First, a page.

Cybersecurity and The New Era Of Ecosystems

By Jeff Mosier November 2021   |   Article   |   6 min read   |   Email this article   |   Download
Digital transformation demands more than updated technology and business efficiency. Chief information security officers are under increasing pressure to secure their companies platforms, evaluate ecosystems, and find new ways to communicate risk to the rest of the C-suite.
Cybersecurity and The New Era Of Ecosystems

Cybersecurity is best when it goes unnoticed outside an organization. It is the failures that move sentiment and stock prices. These dynamics put increasing pressure on chief information security officers (CISOs). A recent Infosys study shows that 96% of enterprises consider cybersecurity to be a top priority in their digital transformation efforts.

Basic cybersecurity hygiene is no longer enough. Successful companies must build a security culture and keep pace with the changing technology landscape, from expanded attack surfaces that accompany remote working to supply chain vulnerabilities. In response to these evolving and escalating risks, Infosys created a CISO Advisory Council to help peers share knowledge and evaluate how to combat threats.

The objective of this thought leadership forum is to evaluate cybersecurity strategies and frameworks, develop niche solutions, and build a culture of secure by design. The knowledge gained will allow CISOs to innovate more effectively and make their companies more secure and prosperous. These quarterly meetings, featuring CISOs from top multinational corporations, are conducted in private to enable free-flowing discussions. Here are some insights generated at the second Advisory Council meeting, which focused on platforms and ecosystems.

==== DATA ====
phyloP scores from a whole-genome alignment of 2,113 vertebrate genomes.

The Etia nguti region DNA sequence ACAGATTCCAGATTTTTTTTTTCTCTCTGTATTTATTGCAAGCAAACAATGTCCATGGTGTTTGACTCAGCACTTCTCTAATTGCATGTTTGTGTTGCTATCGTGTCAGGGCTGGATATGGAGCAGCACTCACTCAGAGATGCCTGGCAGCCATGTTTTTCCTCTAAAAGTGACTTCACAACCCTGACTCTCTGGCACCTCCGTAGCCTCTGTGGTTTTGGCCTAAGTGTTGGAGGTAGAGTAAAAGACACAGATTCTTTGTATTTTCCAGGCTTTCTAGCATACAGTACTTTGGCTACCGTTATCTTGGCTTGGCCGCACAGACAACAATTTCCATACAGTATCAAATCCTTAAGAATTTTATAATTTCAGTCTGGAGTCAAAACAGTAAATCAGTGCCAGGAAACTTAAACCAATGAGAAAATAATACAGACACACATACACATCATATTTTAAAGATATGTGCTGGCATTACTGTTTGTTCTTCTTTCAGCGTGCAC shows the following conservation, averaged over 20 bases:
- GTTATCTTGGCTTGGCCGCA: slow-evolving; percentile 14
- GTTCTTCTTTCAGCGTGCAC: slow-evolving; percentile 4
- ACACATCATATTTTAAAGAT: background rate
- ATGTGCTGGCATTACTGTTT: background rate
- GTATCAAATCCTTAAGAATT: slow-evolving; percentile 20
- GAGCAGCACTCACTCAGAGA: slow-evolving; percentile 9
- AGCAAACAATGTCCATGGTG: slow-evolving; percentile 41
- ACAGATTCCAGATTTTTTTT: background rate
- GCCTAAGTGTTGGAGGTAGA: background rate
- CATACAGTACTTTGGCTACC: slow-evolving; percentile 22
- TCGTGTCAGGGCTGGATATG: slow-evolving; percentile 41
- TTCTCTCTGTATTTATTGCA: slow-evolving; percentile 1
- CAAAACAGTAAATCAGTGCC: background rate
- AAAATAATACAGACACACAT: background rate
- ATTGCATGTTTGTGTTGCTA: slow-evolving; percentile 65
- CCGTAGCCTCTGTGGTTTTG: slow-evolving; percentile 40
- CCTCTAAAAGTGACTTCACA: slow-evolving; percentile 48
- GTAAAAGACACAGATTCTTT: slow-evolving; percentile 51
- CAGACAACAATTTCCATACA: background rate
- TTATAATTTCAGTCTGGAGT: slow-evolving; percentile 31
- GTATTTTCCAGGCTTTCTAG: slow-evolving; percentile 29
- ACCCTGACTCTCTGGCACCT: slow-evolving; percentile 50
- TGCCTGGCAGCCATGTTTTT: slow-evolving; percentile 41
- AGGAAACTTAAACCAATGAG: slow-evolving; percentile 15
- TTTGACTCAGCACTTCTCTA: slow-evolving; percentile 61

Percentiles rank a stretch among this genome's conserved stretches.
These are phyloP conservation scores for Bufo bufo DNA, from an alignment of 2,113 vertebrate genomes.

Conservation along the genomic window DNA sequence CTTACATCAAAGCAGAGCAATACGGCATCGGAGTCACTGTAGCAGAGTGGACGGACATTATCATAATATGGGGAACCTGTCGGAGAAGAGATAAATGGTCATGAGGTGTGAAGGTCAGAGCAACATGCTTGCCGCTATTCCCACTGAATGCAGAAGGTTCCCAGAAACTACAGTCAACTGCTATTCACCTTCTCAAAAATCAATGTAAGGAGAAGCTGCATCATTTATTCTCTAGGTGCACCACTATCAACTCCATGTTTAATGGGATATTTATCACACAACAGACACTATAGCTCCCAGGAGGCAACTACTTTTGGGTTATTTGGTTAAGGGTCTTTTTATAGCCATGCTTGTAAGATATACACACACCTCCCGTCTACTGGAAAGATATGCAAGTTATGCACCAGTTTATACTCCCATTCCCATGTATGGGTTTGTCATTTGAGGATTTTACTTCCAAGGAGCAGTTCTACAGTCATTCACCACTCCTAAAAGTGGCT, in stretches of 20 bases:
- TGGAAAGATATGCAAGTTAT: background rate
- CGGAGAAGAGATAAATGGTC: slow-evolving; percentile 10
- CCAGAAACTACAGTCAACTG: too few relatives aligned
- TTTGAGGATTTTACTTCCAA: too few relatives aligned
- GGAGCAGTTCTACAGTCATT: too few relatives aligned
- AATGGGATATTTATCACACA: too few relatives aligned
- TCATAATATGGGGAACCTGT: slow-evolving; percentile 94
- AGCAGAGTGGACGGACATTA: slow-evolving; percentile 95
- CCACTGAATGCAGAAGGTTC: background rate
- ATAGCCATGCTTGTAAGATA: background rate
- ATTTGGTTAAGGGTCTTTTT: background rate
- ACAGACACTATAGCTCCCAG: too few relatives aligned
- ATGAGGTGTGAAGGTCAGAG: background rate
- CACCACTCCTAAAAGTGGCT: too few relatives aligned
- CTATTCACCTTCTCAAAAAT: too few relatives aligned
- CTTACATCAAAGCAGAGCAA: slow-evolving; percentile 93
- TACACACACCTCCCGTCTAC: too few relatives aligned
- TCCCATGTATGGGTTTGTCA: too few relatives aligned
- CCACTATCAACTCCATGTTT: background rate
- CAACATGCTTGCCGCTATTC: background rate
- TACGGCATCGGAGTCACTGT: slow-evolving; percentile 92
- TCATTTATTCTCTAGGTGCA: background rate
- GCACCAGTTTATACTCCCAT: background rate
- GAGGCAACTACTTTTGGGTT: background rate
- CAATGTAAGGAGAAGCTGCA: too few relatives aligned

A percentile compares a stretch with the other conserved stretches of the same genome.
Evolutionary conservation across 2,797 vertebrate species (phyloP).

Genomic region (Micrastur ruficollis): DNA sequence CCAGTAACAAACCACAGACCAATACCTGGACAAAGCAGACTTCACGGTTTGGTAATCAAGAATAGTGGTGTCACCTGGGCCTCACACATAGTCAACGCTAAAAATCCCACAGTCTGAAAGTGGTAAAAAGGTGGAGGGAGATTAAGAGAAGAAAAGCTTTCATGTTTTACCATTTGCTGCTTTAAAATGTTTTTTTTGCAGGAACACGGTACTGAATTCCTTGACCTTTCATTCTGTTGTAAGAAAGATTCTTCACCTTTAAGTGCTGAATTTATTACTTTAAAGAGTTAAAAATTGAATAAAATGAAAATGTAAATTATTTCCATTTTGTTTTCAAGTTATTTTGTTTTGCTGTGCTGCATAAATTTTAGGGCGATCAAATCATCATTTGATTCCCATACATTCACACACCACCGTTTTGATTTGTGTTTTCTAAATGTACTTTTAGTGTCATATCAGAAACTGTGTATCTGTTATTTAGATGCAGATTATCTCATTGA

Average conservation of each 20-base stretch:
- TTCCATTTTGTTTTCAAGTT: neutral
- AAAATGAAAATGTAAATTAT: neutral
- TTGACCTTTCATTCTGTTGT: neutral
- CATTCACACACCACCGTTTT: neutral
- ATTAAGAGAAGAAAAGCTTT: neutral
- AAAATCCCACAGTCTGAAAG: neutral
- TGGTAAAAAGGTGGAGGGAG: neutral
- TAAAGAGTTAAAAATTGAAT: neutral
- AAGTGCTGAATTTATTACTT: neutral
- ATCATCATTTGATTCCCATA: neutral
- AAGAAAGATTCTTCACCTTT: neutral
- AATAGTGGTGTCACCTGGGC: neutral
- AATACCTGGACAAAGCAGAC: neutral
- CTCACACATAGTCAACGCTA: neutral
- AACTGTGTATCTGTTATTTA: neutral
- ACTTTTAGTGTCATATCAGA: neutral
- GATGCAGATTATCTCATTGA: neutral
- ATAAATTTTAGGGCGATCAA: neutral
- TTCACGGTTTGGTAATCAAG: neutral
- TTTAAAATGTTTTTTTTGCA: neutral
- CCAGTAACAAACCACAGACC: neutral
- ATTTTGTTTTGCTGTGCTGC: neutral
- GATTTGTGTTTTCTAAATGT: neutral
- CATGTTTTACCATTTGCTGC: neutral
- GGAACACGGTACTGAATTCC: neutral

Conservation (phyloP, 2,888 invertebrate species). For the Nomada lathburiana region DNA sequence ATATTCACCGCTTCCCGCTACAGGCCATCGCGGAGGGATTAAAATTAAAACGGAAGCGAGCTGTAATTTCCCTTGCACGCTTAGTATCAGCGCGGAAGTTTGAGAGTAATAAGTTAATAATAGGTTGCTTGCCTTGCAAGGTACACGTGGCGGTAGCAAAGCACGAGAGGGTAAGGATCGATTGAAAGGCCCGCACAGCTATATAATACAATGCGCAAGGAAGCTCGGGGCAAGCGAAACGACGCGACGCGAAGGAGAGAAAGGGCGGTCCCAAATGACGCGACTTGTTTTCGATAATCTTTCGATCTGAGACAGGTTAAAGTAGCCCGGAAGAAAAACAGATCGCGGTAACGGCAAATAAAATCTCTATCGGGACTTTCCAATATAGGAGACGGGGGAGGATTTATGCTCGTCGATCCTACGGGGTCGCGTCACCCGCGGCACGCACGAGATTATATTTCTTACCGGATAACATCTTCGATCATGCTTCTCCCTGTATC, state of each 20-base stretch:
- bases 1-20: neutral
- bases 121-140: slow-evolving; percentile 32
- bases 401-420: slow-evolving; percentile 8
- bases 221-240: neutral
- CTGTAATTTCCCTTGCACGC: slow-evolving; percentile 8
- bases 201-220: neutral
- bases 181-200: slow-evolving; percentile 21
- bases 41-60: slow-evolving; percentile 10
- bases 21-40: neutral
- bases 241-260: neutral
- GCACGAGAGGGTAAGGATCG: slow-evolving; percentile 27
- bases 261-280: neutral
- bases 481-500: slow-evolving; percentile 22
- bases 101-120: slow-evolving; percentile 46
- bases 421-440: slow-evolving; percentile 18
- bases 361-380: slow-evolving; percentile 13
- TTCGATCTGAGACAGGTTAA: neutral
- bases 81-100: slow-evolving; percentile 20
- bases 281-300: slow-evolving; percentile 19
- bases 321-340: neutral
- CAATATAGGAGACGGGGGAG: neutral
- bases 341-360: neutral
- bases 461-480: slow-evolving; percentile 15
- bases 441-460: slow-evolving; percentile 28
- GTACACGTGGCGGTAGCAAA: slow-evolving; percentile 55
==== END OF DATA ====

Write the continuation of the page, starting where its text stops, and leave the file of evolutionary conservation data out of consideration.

Cybersecurity’s path toward zero trust

A CISO described his journey through the world of cybersecurity, from the early days of bespoke, pure-play solutions to concerns now about protecting data in the cloud or improving dashboards. In those formative days, he said that cybersecurity required many employees with highly technical skills and that reporting was “poor at best.” Now, his current company is far along on its path to zero trust security (an Infosys priority) with the help of platforms and strategic partners. In his earlier experiences, company leaders were concerned about being trapped in an ecosystem relationship. While those concerns still have merit, he said the scale and synergies that these partnerships provide often outweigh potential risks.